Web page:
Fulton Commissioners said the 30-year-old jail is falling apart, with prisoners using the pieces as weapons. (File photo)

The Fulton Board of Commissioners passed a resolution at its Aug. 2 meeting asking the county manager and staff to proceed with planning and seeking ways to finance a new Fulton County Jail.

The resolution did not approve building a new jail – expected to cost more than $1 billion – but only having staff figure out ways to fund its design, construction, and ongoing maintenance.

Commissioner Bob Ellis, whose district includes part of Sandy Springs, said the commission had to get to a point of clarity about what it intends to do.

“We’ve had feasibility studies. We’ve talked around this issue. Are we going to build this thing or not?” he asked. “We understand the ramifications of the fact that we’ve got 3,600 people sitting in prison right now and we don’t have adequate facilities to house.”

Ellis said the board would have to explore a sales tax to offset costs, as well as determine if existing property taxes could be redirected to fund the project. He also said the board needs to look at spending reductions and talk to the state about funding.

“I will tell you right now from this commissioner’s perspective, I am not going to support any type of situation where the funding is going to come from an increase in the millage rate,” Ellis said.

A resolution to establish a dedicated reserve fund for the planning, design, and construction costs related to a new jail was put on hold by the commissioners with no vote taken.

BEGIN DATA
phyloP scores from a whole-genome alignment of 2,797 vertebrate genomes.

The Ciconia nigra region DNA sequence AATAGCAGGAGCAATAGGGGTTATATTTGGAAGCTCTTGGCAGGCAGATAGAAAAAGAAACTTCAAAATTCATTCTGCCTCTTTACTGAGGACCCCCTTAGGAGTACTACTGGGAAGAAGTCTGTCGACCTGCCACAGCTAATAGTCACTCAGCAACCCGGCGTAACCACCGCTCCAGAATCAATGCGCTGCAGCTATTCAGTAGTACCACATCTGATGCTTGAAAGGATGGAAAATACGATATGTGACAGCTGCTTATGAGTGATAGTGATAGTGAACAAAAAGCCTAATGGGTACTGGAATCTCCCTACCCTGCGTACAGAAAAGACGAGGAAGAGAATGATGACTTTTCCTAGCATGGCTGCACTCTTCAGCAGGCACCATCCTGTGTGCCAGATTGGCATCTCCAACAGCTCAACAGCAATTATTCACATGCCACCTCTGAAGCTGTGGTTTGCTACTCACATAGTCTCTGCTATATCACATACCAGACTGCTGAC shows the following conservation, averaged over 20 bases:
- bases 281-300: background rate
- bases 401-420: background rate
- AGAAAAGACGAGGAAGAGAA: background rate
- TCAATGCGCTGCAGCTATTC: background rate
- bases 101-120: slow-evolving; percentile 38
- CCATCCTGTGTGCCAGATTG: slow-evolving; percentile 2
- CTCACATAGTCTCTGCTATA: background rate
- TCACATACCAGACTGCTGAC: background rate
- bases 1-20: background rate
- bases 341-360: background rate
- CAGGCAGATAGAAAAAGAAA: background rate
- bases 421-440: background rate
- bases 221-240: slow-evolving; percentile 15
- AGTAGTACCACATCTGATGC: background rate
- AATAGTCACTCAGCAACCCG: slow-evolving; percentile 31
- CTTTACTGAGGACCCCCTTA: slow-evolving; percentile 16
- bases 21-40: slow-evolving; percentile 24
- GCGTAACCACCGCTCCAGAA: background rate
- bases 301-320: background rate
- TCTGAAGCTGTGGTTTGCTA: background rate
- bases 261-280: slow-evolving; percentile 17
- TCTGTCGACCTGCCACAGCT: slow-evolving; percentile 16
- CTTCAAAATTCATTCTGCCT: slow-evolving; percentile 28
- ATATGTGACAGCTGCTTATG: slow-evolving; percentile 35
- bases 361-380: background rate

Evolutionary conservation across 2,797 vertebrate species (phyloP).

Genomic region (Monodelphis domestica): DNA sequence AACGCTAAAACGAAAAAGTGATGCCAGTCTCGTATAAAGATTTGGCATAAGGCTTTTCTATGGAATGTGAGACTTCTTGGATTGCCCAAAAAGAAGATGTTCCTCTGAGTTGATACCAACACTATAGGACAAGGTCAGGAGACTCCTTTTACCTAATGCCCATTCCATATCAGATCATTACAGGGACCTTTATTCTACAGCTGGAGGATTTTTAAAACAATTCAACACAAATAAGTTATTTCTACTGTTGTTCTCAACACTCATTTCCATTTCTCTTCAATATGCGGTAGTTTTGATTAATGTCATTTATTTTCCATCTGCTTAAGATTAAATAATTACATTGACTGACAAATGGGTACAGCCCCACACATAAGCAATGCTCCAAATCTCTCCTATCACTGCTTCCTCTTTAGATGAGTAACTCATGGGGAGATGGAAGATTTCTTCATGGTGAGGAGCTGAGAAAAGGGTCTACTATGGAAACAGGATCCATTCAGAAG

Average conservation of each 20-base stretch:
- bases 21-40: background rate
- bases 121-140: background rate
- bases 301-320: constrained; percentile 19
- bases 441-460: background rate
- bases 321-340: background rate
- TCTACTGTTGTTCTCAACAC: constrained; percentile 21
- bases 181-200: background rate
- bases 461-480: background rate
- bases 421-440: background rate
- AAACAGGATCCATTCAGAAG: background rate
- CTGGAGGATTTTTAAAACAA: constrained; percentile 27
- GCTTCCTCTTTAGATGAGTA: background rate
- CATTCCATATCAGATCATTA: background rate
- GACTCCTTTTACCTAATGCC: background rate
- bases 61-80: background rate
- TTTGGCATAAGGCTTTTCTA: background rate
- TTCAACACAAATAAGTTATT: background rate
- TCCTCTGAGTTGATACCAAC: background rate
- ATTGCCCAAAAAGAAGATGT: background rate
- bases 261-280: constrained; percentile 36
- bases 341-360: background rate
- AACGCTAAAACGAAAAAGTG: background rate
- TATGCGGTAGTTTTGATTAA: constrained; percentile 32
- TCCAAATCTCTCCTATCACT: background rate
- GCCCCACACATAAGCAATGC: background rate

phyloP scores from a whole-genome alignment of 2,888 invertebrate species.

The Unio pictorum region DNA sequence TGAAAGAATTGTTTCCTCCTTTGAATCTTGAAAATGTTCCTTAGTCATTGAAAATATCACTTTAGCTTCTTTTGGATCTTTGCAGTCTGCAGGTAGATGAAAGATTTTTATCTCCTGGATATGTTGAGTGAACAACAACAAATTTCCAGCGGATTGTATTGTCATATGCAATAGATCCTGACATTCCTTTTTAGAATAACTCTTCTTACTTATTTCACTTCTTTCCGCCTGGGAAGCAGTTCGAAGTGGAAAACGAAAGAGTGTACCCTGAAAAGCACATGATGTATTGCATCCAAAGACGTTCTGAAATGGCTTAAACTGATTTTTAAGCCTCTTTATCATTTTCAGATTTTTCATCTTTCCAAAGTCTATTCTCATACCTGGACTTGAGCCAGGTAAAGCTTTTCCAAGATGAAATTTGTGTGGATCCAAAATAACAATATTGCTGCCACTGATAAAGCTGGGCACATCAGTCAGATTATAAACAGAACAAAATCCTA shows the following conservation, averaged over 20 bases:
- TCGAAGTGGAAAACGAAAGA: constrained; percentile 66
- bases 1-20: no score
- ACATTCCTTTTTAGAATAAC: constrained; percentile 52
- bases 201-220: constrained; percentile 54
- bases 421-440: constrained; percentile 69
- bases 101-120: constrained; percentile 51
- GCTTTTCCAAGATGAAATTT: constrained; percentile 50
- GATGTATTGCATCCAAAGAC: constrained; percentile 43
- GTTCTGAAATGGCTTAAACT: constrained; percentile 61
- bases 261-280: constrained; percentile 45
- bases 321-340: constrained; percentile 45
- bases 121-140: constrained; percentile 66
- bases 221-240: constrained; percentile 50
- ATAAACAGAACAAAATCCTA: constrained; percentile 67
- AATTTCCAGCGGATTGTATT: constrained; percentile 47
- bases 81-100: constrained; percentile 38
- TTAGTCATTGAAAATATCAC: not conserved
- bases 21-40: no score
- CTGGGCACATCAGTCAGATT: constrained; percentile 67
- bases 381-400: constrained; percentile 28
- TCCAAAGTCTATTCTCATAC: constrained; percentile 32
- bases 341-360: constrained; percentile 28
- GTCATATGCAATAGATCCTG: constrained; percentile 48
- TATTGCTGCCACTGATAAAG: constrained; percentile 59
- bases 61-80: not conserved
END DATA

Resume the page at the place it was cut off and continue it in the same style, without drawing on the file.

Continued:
The resolution comes on the same day as the commission approved a $4 million settlement with the family of Lashawn Thompson, 36, who was found dead and covered in bed bugs at the jail last September.

The commission voted 6-0 to approve the settlement following a closed-door executive session.

Thompson’s death, which the county coroner said was due to neglect, has led to an investigation into conditions at the jail by the U.S. Department of Justice.

Attorneys Ben Crump and Michael D. Harper, who represent Thompson’s family, issued a statement after the settlement was made.

“While we are satisfied to reach settlements in these matters with Fulton County and unidentified entities for undisclosed amounts, we are nowhere near the end of this journey to full justice. We will continue to work with the Thompson family –– and the community that rallied behind them –– to ensure that a tragedy like this one never happens to another family or takes one more life,” the attorneys said in their statement.

“Lashawn’s life mattered, and together, we can demand and motivate significant change in his name. That will be the legacy of Lashawn Thompson,” the statement said.

Collin Kelley contributed to this report.

Bob Pepalis covers Sandy Springs for Rough Draft Atlanta and Reporter Newspapers.